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Monday, 22 September 2014
Page: 9904

Mrs PRENTICE (Ryan) (10:46): Those opposite never fail when it comes to post-election amnesia. Here they are up in arms about Youth Connections Program, yet while they were in government Labor did not provide any further funding or budget allocation for the program to continue beyond this year. That is right: Labor is responsible for the defunding of this program. Close to my electorate of Ryan, BoysTown has announced that they are looking at filling the gap left by Youth Connections. They are looking at privately funding a program with similar goals to Youth Connections. This is just one private organisation looking to fill the gap. Just because the government does not fund a program, it does not mean that it cannot happen. I would like to commend BoysTown for its initiative. Despite Youth Connections, I would also like to point out that youth unemployment continued to rise under Labor. The coalition government is delivering on our commitment to introduce Trade Support Loans for apprentices to encourage more young people to take up a trade and complete their qualification. From 1 July 2014, the government will offer loans of up to $20,000 over the life of an apprenticeship. These loans will ease the financial burden and help increase apprenticeship completion rates. Like HELP, formerly referred to as HECS, the loans will be repayable only once apprentices are earning a sustainable income.

We are also giving young Australians a greater chance to go on to further education, whether it be through a trade, a sub-bachelor degree or a bachelor degree. As part of the coalitions government's largest education reforms in 30 years, the Commonwealth will provide funding for higher education diplomas, advanced diplomas and associate degrees, providing pathways to careers or further study. These initiatives are all about ensuring that young people are given the opportunity to become educated and broaden their career prospects. For those young people currently in between jobs, the new work-for-the-dole arrangements will help more young job seekers to improve their chances of getting a job while giving something back to the community that supports them. This will also keep them active so that when they do get back into the workforce they remain in the mind frame to cope with normal work hours and mental demand.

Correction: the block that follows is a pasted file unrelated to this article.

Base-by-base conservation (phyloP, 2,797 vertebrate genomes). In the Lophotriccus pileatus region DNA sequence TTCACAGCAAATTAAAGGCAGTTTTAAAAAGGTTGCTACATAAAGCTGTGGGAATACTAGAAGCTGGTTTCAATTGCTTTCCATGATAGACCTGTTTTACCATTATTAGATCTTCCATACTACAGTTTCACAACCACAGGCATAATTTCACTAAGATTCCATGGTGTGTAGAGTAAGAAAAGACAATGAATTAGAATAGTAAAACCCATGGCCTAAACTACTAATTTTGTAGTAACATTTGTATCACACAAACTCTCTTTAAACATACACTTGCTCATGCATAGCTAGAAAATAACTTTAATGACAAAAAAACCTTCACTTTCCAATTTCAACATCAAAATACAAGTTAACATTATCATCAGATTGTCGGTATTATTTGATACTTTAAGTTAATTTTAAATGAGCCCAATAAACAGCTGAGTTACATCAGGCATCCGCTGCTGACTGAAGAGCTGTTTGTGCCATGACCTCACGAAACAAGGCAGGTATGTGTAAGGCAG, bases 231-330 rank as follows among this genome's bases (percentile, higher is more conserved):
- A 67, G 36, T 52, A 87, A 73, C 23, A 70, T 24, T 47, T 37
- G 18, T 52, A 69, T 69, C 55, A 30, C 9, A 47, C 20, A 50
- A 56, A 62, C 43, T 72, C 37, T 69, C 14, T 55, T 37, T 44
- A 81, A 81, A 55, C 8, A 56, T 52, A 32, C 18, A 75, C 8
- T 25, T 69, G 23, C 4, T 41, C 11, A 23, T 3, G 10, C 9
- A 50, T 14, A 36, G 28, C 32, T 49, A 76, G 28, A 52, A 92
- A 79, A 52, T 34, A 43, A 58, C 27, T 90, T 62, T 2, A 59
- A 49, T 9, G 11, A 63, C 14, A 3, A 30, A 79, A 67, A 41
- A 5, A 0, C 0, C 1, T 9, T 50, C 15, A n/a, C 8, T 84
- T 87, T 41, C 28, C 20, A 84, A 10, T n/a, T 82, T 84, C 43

The coalition government understands that a highly skilled workforce is crucial to Australia's productivity and global competitiveness. Apprenticeship completion rates of around 50 per cent are not good enough, and the new support services announced by the Prime Minister and the Minister for Industry will provide more support to apprentices and employers throughout their years of training. New arrangements will shift the focus from administration to integrated client-centred support, including job matching of potential apprentices and employers; the provision of advice about different training options; personalised mentoring for apprentices identified as needing extra support; guidance to businesses about taking on an apprentice; managing the administration of an apprenticeship, including the training contract; and administering apprenticeship payments and employer incentives.

The coalition believes that the most important difference from Labor's apprenticeship model is that, for both businesses and potential apprentices, the Australian Apprenticeship Support Network will be a one-stop shop, so someone can still go find a chippie and say, 'Are you looking for an apprentice?' but now they can also go to the $200 million a year Australian Apprenticeship Support Network. That network will say: 'I know of a carpenter who's looking for an apprentice. I'll match you up. I will sign you up. I'll make sure that they look after you, and I will manage you and manage any problems that you have during the process.' It is a one-stop shop. The outcome of this is that the person is more likely to complete their training and stay in a job over the long term.

Up until now, apprenticeship centres have not been able to go out and place people in jobs. This will change. The government will actually pay them not only for placing people in apprenticeships but also for keeping them in training so that the apprentice has someone there helping them, mentoring them, looking after all their paperwork, giving them information about a trade support loan, doing all the things that young people need to make sure they finish their apprenticeship.

It is clear that only the coalition has a cross-industry, national approach to reducing youth unemployment, to securing Australia's global competitiveness and to helping create a strong economy.